Musing The Second
I am asked, by those to whom I am introducing the Voices for the first time, if I have a “favorite,” or if the Voices have ever done anything that has upset me, or other questions of that nature. They generally mean well, and questions are always accepted and wanted, that's how we learn after all, but it can make me sad occasionally too, because it seems like a great misunderstanding of what exactly we're doing here. It's nobody's fault, it's simply my life's work, and so I tend to be very prideful about it, to a fault occasionally.
My duty, our duty really but my duty especially, is not to enjoy the Voices. It's not to be entertained by what's happening on that distant “Other Earth”. These are people, and they are being given to us naked and shivering and in pain. This is the hardest thing to get through to so many people, because so many people still see this as nothing more than entertainment. A joke, or a story, or an art piece or something like that. Something to fill the day, when in reality it is our path to the future. Our only path to the future.
Are these stories entertaining? Yes, they can be. Humans are always moved by stories, whether they are being told or lived in front of us. The important thing is the ability to see beneath that top layer and to realize that what we are being shown, essentially, is life. Humanity is being given the chance to look at itself in a fun-house mirror, only instead of making us fat or tall or whatever, it's showing us what might've happened. What still might happen, in it's own way. Humanity finally paved it's own road to hell with good intention and innovation, and something out there, in space and time and everything else, is giving us the chance to see and learn from it.
The Voices are people, and we should not forget that.
We gather to train our hearts and minds on PEOPLE.
PEOPLE call and we hear them.
PEOPLE are hurt and we accept their pain.
HUMANITY is at its end, and we will carry it on in our memory.
As people we spend so much of our lifetime looking for things. Always peeking under the rock, or opening another book, or trekking through a cave. Not individuals, you understand, they are lazy most of the time, but the species as a whole. I wonder quite often if that's the thing that sets us apart from other life. Honest curiosity, without the possibility of gain besides knowledge. A beast left alone will not seek out a cave randomly and map it out and squeeze through holes so tight that if the Earth shifted a centimeter they would be trapped forever. The animals may inhabit this place, yes, but they do it out of necessity and not curiosity. They may need food or water or shelter or something like that, but it's always a physical need, and not our need. Our need is the need to know.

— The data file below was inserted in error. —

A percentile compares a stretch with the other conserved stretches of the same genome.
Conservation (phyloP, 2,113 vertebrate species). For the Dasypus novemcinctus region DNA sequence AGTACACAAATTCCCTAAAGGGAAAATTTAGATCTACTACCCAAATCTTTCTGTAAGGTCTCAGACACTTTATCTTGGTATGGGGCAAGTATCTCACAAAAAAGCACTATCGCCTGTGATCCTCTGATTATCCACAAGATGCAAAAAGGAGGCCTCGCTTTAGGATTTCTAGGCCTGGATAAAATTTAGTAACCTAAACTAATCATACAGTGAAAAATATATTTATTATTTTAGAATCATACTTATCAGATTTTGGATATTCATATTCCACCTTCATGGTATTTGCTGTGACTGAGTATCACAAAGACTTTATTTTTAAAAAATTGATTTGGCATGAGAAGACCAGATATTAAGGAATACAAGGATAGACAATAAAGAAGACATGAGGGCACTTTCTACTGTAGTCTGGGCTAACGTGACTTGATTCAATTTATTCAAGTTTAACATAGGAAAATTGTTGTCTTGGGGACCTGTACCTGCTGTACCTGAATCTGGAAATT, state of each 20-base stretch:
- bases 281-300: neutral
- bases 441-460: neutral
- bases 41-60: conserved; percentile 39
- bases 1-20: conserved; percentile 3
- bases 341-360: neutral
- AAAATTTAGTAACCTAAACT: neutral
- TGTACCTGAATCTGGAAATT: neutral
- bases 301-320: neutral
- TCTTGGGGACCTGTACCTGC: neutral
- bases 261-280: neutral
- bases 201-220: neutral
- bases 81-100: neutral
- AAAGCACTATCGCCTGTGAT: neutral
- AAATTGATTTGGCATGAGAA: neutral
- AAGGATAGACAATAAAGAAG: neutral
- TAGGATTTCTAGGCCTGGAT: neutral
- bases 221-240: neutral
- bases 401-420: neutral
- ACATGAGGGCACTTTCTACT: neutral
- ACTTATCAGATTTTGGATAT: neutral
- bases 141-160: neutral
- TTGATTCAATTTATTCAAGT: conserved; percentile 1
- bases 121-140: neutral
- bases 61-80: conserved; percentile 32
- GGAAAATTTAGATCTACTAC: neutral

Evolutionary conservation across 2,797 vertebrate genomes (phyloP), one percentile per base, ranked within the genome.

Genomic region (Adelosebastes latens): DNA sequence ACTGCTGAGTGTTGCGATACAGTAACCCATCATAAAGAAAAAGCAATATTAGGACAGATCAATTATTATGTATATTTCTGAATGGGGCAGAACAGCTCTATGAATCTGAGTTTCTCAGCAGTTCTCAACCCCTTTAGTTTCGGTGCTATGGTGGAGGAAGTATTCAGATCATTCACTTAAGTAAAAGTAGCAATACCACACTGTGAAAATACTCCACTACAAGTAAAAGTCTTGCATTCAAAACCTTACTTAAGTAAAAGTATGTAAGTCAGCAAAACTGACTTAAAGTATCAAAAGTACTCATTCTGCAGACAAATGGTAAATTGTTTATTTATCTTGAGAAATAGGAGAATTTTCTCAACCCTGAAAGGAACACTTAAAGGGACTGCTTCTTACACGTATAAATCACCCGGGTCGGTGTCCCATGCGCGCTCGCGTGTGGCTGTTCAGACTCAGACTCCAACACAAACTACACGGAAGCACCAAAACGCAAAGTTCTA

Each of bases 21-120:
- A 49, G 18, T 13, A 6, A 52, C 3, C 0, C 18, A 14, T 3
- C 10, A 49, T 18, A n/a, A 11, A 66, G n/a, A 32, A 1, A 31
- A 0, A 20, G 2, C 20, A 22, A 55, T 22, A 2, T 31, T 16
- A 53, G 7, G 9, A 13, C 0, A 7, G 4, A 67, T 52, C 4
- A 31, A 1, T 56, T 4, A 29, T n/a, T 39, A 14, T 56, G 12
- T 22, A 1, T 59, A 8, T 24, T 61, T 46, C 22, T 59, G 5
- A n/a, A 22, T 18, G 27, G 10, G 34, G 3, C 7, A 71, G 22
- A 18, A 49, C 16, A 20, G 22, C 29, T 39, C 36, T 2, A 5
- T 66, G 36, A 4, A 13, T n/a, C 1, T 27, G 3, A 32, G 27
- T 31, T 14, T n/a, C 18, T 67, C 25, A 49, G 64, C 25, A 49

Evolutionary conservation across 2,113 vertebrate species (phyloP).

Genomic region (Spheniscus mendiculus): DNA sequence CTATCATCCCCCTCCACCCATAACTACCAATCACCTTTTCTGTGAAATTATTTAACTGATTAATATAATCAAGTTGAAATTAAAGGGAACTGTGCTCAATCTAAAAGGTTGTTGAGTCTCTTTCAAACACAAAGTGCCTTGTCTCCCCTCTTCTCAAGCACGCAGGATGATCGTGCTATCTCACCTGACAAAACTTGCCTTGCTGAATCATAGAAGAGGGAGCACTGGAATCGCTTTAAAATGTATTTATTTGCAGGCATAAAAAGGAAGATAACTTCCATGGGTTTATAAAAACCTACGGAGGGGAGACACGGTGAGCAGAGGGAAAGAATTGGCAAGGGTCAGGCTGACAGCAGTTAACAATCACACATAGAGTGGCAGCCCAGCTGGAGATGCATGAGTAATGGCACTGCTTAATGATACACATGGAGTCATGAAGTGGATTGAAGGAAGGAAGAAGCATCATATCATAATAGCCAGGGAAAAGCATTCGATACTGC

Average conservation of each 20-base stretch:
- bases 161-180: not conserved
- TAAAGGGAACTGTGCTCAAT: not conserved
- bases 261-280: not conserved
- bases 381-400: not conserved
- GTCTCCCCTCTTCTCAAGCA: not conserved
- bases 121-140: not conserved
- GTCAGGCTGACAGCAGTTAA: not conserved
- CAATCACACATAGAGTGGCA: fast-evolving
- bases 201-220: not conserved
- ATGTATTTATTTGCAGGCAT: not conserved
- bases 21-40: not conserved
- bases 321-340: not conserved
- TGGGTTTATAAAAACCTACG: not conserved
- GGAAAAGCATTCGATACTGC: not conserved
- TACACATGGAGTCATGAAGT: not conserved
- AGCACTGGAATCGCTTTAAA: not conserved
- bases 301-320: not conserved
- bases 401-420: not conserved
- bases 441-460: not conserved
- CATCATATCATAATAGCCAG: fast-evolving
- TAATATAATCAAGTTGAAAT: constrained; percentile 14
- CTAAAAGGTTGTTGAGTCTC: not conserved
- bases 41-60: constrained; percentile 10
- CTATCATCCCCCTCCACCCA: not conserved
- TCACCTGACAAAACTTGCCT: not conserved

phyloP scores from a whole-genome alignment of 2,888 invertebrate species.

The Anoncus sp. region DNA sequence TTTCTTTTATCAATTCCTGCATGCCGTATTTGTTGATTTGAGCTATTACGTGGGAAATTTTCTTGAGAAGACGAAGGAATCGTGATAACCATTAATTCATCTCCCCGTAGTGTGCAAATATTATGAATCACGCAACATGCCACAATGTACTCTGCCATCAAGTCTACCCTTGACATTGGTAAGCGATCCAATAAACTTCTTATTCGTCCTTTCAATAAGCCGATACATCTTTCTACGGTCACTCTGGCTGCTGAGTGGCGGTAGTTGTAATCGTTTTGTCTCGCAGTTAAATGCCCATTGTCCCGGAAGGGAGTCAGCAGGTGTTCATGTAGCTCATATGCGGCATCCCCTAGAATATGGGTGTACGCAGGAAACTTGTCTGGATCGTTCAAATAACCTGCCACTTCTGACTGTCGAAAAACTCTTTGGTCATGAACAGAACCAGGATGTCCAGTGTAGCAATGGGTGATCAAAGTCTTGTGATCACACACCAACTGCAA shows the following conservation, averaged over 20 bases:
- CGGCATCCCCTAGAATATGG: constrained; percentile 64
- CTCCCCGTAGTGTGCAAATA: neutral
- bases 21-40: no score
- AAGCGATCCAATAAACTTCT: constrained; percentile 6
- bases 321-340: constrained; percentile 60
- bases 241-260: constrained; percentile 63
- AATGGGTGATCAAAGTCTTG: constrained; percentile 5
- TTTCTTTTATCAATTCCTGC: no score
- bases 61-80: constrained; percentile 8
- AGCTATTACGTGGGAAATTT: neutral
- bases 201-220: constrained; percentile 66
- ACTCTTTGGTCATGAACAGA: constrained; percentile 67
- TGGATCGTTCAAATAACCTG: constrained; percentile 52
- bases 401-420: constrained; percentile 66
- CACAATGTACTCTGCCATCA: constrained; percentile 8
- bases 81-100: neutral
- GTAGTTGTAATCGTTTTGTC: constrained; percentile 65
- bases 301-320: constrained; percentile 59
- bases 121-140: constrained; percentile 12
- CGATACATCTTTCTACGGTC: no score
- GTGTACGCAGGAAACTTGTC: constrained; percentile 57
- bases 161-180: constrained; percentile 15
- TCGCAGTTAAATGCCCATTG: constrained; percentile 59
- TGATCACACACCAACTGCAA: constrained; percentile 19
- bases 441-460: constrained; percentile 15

It's impossible, I think, to contemplate the Voices without also contemplating what we might become, if we heed their words. Much like imagining colors that haven't been seen before, it seems like a fool's errand, suitable only for meditation in a Buddhist Temple, but like those colors, it still exists. The amount of color cones in a species of shrimp in the ocean is something like double the number we have. It can see guess and shades that our finest painters and most maniacal psychedelic drug abusers could only dream of, but they still exist. Likewise, our transformation as a species is not only a pipe dream, but a solid and possible reality.
If asked for my two cents on it, which I grant I may not be, I would at least hope that we get to bring with us the knowledge of our past. It would be a great shame to lose our art and technology, the things we created in our infancy, just because we've advanced beyond. Somehow though, I doubt that we'd lose anything. The Voices are something of a parent to us, I think, and most parents I know tend to keep their children's drawings, for both of them to look back on, smile, and exclaim, "look how far you've come!" I hope so, at least. I don't have all the answers, I've just spent more time wrestling with the questions.